This ties in with the philosophy that an electric guitar should be thought of holistically, as a system in which the component parts working in harmony is the key to a great-sounding instrument. Rather than a straightforward process of replication, Mat reveals that finding the missing pieces of the puzzle involved “lots of time spent analysing 1950s Gibsons under the hood and lots of time spent A/B-ing various potentiometer brands and tapers and values against the original 1950s Centralabs. Hearing the differences in alnico II, III, IV and V magnets in our True Historic humbuckers and establishing consensus on a winner. Choosing to celebrate the sound of unpotted humbuckers and that squeak and squeal we’re used to hearing out of vintage Les Pauls.
“It’s weird science,” he admits, “but we learned that attempting to replicate the 1950s processes and materials wouldn’t always provide the result we were looking for. The composition and quality of those materials translate differently to what’s available today. So we really had to use our ears, and we brought in artists and collectors and experts to make sure we weren’t crazy [laughs].”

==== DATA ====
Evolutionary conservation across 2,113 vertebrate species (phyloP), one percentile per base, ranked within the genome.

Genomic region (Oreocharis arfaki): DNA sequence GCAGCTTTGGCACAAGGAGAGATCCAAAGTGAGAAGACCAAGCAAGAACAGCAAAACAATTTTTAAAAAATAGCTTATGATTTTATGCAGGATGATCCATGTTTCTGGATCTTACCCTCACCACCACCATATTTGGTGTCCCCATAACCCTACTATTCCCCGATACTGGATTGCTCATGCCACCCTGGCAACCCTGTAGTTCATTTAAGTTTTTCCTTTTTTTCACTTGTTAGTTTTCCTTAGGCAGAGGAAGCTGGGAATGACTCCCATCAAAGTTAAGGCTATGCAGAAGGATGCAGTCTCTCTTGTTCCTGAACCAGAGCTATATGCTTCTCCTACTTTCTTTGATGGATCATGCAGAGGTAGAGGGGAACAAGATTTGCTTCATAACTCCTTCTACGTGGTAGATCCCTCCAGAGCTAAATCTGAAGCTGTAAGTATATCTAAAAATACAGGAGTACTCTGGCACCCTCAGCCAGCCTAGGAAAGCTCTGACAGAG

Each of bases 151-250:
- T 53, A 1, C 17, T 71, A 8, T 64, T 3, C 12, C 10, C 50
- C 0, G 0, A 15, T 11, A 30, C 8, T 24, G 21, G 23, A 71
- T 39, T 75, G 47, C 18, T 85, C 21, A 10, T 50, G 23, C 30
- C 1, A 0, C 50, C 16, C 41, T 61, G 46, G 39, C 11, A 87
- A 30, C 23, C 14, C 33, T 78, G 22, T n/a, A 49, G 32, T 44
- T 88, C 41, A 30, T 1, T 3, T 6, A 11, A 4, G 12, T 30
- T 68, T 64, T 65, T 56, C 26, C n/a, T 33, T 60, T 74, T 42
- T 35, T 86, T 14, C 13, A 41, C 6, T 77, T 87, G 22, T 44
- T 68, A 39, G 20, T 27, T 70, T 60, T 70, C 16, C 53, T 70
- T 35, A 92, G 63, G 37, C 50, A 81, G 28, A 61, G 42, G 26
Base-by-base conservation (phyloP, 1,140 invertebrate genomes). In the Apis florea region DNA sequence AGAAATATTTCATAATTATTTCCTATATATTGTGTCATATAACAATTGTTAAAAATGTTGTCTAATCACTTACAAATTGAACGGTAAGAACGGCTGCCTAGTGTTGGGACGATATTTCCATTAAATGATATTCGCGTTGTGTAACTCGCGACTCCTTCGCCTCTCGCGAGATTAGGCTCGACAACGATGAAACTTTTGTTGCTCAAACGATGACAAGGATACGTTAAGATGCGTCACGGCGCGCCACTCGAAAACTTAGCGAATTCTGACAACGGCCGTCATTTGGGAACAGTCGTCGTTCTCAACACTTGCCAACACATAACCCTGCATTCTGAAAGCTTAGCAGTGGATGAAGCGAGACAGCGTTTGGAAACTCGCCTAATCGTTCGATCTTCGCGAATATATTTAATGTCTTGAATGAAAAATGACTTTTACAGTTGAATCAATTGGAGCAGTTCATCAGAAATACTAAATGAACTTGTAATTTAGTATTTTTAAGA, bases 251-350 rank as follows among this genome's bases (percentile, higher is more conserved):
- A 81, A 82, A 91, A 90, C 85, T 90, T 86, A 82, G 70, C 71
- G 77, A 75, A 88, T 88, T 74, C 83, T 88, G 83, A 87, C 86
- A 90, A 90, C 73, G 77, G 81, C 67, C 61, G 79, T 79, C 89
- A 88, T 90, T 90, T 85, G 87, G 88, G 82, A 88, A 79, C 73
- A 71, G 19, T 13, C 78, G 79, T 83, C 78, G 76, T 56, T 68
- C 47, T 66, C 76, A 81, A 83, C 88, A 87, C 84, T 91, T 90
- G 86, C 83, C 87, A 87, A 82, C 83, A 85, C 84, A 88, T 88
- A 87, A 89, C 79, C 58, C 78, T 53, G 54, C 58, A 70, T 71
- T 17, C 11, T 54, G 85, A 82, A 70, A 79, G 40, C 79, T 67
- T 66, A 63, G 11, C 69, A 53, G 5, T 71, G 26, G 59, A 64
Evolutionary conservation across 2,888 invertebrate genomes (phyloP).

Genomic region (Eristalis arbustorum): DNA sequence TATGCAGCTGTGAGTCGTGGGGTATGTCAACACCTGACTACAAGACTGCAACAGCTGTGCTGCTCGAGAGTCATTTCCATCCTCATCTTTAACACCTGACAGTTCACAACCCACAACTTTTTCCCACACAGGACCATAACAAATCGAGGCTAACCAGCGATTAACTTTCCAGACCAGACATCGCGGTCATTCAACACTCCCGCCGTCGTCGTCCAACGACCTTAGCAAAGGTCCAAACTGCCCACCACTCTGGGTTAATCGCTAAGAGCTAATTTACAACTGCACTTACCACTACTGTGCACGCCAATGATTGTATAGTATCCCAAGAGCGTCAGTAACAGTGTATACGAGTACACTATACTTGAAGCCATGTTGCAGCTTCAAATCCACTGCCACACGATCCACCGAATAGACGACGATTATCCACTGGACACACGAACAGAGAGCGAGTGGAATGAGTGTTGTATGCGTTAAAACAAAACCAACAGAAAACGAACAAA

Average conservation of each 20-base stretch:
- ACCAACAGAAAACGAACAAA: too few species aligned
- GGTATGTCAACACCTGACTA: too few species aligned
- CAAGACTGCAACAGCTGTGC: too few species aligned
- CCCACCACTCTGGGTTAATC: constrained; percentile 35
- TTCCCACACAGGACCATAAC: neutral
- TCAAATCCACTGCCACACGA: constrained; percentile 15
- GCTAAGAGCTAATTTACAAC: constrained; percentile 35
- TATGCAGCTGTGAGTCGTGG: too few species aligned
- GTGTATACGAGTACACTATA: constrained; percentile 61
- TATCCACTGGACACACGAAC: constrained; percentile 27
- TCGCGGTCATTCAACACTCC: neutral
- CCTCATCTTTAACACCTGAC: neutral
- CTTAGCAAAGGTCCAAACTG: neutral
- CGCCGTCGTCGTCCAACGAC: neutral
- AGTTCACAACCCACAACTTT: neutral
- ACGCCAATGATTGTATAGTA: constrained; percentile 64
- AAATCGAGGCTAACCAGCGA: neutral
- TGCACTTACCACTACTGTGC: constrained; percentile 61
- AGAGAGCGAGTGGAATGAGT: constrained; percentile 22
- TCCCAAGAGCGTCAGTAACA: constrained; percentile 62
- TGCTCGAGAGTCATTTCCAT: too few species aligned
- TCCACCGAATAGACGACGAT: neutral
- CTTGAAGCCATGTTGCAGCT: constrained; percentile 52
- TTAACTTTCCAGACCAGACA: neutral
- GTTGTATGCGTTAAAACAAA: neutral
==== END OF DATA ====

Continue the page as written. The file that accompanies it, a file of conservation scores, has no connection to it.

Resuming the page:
One such artist was Jason Isbell, himself a Burst owner after recently acquiring ‘Red Eye’, the 1959 Les Paul formerly owned by Lynyrd Skynyrd guitarist Ed King. “We just had Jason here with his ’59 burst,” reveals Mat. “He A/B’d it against a 60th Anniversary ’59. He was absolutely flabbergasted. It was fun to see. The originals have this great transparency and ‘bloom’ and ‘woof’ and ‘squeak’ and all the other ridiculous words used to describe PAF tone. As soon as we removed the wax potting, I really feel we opened the door for all those elements of classic PAF tone to appear – especially when paired with the new wiring harness.